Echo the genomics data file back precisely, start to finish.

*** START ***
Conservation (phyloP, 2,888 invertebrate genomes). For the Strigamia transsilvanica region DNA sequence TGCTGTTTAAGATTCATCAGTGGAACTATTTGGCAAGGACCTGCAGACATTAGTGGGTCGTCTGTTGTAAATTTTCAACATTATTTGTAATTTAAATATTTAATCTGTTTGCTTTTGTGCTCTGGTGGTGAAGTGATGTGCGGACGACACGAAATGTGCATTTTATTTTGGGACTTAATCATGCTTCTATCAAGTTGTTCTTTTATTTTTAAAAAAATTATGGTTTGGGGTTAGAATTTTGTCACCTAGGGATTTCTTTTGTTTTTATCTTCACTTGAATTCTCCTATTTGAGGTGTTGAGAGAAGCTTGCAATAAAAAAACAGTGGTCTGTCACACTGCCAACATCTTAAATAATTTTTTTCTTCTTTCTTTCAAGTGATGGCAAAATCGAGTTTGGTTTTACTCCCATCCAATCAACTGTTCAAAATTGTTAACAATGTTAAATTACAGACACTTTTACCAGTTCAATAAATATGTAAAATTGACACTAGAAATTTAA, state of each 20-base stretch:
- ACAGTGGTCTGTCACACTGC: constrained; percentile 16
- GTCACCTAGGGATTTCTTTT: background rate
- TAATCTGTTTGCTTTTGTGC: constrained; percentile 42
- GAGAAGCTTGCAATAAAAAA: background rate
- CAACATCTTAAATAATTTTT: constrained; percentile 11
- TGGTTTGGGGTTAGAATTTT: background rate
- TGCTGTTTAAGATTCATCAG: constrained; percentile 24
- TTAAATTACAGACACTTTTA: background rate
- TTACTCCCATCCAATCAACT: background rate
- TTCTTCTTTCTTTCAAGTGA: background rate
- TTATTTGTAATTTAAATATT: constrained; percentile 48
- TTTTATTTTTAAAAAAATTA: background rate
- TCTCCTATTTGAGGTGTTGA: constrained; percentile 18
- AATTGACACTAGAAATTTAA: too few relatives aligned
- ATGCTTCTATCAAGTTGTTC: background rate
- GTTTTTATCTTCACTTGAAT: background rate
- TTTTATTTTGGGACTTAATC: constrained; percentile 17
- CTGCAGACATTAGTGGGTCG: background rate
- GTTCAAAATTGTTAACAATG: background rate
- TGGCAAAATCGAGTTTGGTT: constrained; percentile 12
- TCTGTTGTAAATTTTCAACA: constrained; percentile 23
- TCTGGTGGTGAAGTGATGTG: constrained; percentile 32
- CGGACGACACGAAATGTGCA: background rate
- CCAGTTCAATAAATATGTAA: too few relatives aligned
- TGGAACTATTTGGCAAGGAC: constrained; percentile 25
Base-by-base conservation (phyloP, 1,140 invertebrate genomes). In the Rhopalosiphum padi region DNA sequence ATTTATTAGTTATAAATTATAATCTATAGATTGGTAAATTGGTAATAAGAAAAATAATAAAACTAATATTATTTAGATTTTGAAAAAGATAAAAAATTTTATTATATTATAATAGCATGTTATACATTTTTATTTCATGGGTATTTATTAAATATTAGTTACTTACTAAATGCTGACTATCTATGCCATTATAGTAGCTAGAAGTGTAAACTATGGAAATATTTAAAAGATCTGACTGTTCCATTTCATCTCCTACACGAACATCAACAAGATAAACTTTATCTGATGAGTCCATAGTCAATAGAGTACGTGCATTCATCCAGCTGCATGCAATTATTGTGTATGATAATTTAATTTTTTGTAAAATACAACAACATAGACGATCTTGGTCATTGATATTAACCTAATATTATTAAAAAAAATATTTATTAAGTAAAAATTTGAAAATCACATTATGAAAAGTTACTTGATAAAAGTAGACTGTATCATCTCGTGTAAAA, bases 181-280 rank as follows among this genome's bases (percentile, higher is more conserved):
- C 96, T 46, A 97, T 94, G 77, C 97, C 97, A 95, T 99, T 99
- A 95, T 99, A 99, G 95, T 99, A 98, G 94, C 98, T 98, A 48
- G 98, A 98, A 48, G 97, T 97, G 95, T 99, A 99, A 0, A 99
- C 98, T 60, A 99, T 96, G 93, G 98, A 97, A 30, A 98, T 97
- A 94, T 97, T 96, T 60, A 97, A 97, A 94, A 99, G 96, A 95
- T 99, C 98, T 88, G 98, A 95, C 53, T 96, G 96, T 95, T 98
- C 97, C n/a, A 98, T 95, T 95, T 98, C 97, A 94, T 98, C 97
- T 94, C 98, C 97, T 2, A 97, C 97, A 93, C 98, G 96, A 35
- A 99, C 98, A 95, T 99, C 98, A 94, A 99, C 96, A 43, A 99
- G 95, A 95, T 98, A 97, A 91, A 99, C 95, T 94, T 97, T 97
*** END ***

Conservation (phyloP, 2,888 invertebrate genomes). For the Strigamia transsilvanica region DNA sequence TGCTGTTTAAGATTCATCAGTGGAACTATTTGGCAAGGACCTGCAGACATTAGTGGGTCGTCTGTTGTAAATTTTCAACATTATTTGTAATTTAAATATTTAATCTGTTTGCTTTTGTGCTCTGGTGGTGAAGTGATGTGCGGACGACACGAAATGTGCATTTTATTTTGGGACTTAATCATGCTTCTATCAAGTTGTTCTTTTATTTTTAAAAAAATTATGGTTTGGGGTTAGAATTTTGTCACCTAGGGATTTCTTTTGTTTTTATCTTCACTTGAATTCTCCTATTTGAGGTGTTGAGAGAAGCTTGCAATAAAAAAACAGTGGTCTGTCACACTGCCAACATCTTAAATAATTTTTTTCTTCTTTCTTTCAAGTGATGGCAAAATCGAGTTTGGTTTTACTCCCATCCAATCAACTGTTCAAAATTGTTAACAATGTTAAATTACAGACACTTTTACCAGTTCAATAAATATGTAAAATTGACACTAGAAATTTAA, state of each 20-base stretch:
- ACAGTGGTCTGTCACACTGC: constrained; percentile 16
- GTCACCTAGGGATTTCTTTT: background rate
- TAATCTGTTTGCTTTTGTGC: constrained; percentile 42
- GAGAAGCTTGCAATAAAAAA: background rate
- CAACATCTTAAATAATTTTT: constrained; percentile 11
- TGGTTTGGGGTTAGAATTTT: background rate
- TGCTGTTTAAGATTCATCAG: constrained; percentile 24
- TTAAATTACAGACACTTTTA: background rate
- TTACTCCCATCCAATCAACT: background rate
- TTCTTCTTTCTTTCAAGTGA: background rate
- TTATTTGTAATTTAAATATT: constrained; percentile 48
- TTTTATTTTTAAAAAAATTA: background rate
- TCTCCTATTTGAGGTGTTGA: constrained; percentile 18
- AATTGACACTAGAAATTTAA: too few relatives aligned
- ATGCTTCTATCAAGTTGTTC: background rate
- GTTTTTATCTTCACTTGAAT: background rate
- TTTTATTTTGGGACTTAATC: constrained; percentile 17
- CTGCAGACATTAGTGGGTCG: background rate
- GTTCAAAATTGTTAACAATG: background rate
- TGGCAAAATCGAGTTTGGTT: constrained; percentile 12
- TCTGTTGTAAATTTTCAACA: constrained; percentile 23
- TCTGGTGGTGAAGTGATGTG: constrained; percentile 32
- CGGACGACACGAAATGTGCA: background rate
- CCAGTTCAATAAATATGTAA: too few relatives aligned
- TGGAACTATTTGGCAAGGAC: constrained; percentile 25
Base-by-base conservation (phyloP, 1,140 invertebrate genomes). In the Rhopalosiphum padi region DNA sequence ATTTATTAGTTATAAATTATAATCTATAGATTGGTAAATTGGTAATAAGAAAAATAATAAAACTAATATTATTTAGATTTTGAAAAAGATAAAAAATTTTATTATATTATAATAGCATGTTATACATTTTTATTTCATGGGTATTTATTAAATATTAGTTACTTACTAAATGCTGACTATCTATGCCATTATAGTAGCTAGAAGTGTAAACTATGGAAATATTTAAAAGATCTGACTGTTCCATTTCATCTCCTACACGAACATCAACAAGATAAACTTTATCTGATGAGTCCATAGTCAATAGAGTACGTGCATTCATCCAGCTGCATGCAATTATTGTGTATGATAATTTAATTTTTTGTAAAATACAACAACATAGACGATCTTGGTCATTGATATTAACCTAATATTATTAAAAAAAATATTTATTAAGTAAAAATTTGAAAATCACATTATGAAAAGTTACTTGATAAAAGTAGACTGTATCATCTCGTGTAAAA, bases 181-280 rank as follows among this genome's bases (percentile, higher is more conserved):
- C 96, T 46, A 97, T 94, G 77, C 97, C 97, A 95, T 99, T 99
- A 95, T 99, A 99, G 95, T 99, A 98, G 94, C 98, T 98, A 48
- G 98, A 98, A 48, G 97, T 97, G 95, T 99, A 99, A 0, A 99
- C 98, T 60, A 99, T 96, G 93, G 98, A 97, A 30, A 98, T 97
- A 94, T 97, T 96, T 60, A 97, A 97, A 94, A 99, G 96, A 95
- T 99, C 98, T 88, G 98, A 95, C 53, T 96, G 96, T 95, T 98
- C 97, C n/a, A 98, T 95, T 95, T 98, C 97, A 94, T 98, C 97
- T 94, C 98, C 97, T 2, A 97, C 97, A 93, C 98, G 96, A 35
- A 99, C 98, A 95, T 99, C 98, A 94, A 99, C 96, A 43, A 99
- G 95, A 95, T 98, A 97, A 91, A 99, C 95, T 94, T 97, T 97